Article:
WEB EXTRA VIDEO: Pete Hamill's letter to RFK
In the early days of 1968 Robert F. Kennedy announced he would not run for the Democratic nomination for president, inspiring writer Pete Hamill to pen a letter pleading with the New York Senator to reconsider: "You should run because if you won, the country might be saved … I don't think we can afford five summers of blood." In this web exclusive, Hamill reads his letter to correspondent Jim Axelrod, and also recalls witnessing the assassination of RFK a few months later.

WEB EXTRA VIDEO: Kathleen Kennedy Townsend on her father RFK
Fifty years after his assassination, Sen. Robert F. Kennedy is remembered by his oldest daughter, Kathleen Kennedy Townsend, who talks with correspondent Jim Axelrod about his visit to poverty-stricken Mississippi in 1967; his Irish-Catholic upbringing; and his Shakespeare contest with actor Richard Burton.

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ALMANAC:
 The attempted murder of Andy Warhol | Watch Video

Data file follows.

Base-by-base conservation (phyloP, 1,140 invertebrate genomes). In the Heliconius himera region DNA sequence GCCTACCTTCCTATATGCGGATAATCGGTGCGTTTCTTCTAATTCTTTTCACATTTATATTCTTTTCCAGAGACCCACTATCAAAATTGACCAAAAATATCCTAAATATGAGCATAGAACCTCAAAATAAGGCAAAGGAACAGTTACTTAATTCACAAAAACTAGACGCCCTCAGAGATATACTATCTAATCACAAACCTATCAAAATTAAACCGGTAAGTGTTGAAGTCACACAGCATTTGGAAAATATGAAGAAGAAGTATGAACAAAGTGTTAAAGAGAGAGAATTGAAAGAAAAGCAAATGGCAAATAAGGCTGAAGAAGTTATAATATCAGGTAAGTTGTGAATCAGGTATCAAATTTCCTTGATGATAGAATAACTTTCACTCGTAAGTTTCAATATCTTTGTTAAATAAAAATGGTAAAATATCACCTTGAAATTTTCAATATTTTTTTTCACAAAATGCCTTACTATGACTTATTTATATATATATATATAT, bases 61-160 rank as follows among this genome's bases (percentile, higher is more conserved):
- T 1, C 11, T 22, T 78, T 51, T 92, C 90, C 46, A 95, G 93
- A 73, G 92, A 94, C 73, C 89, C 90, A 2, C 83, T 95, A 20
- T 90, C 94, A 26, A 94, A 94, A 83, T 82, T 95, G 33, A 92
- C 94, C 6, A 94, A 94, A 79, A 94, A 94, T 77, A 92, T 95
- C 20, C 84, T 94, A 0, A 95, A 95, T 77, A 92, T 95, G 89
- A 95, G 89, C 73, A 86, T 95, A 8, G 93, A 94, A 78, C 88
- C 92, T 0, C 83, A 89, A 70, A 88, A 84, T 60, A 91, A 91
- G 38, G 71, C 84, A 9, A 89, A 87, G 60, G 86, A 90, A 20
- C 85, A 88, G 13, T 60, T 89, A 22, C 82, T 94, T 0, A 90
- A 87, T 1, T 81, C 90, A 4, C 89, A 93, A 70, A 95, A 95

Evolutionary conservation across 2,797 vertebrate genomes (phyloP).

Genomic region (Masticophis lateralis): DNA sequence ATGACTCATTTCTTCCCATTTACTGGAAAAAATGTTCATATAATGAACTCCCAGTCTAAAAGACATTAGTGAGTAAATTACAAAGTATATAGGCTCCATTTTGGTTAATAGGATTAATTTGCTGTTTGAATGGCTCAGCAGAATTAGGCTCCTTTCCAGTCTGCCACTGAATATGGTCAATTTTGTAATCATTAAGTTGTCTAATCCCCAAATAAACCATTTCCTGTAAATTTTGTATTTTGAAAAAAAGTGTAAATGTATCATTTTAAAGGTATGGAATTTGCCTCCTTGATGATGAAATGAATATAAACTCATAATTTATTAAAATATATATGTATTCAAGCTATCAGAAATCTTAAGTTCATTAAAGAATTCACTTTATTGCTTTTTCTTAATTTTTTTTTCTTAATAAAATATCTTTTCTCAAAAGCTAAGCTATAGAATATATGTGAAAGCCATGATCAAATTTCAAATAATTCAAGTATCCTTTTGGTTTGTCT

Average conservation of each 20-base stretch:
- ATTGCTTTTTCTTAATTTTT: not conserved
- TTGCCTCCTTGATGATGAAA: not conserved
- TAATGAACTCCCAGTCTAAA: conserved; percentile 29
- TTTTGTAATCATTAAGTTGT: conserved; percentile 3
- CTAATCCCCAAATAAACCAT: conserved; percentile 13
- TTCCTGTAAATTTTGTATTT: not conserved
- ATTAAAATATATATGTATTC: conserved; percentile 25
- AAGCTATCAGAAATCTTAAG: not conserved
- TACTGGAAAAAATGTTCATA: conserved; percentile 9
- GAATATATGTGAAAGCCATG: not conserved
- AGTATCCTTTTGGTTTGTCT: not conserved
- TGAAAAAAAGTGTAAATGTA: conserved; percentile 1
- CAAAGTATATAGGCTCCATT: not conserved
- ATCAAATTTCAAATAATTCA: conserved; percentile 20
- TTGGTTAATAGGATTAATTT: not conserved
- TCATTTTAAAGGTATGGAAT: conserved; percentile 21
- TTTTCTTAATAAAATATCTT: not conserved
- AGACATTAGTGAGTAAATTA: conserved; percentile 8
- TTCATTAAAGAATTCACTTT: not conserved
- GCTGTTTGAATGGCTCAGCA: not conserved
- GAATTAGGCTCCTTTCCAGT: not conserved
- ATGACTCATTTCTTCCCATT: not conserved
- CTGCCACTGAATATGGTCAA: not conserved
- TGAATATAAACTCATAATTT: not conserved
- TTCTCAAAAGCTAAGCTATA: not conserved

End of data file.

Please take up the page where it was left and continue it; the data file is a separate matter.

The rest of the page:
On June 3, 1968, radical feminist Valerie Solanas claimed her 15 minutes of fame by trying to kill the pop artist. Jane Pauley reports. 

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ART: 
Jean Dubuffet: Art of the outsider | Watch Video
Post-war artist Jean Dubuffet (1901-1985) was considered the enfant terrible of the Paris art world, always fighting the status quo, creating works that were deemed the product of a madman. Correspondent Serna Altschul tours an exhibition of his collages at New York's Pace Gallery which reflect a time of deep philosophical exploration towards the end of the artist's life.

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MUSIC: 
Stephen Stills and Judy Collins, playing beautiful music together | Watch Video
Anthony Mason interviews the musicians whose breakup years ago hasn't precluded them from now going on tour together, singing the songs of romance and heartbreak they'd inspired in each other.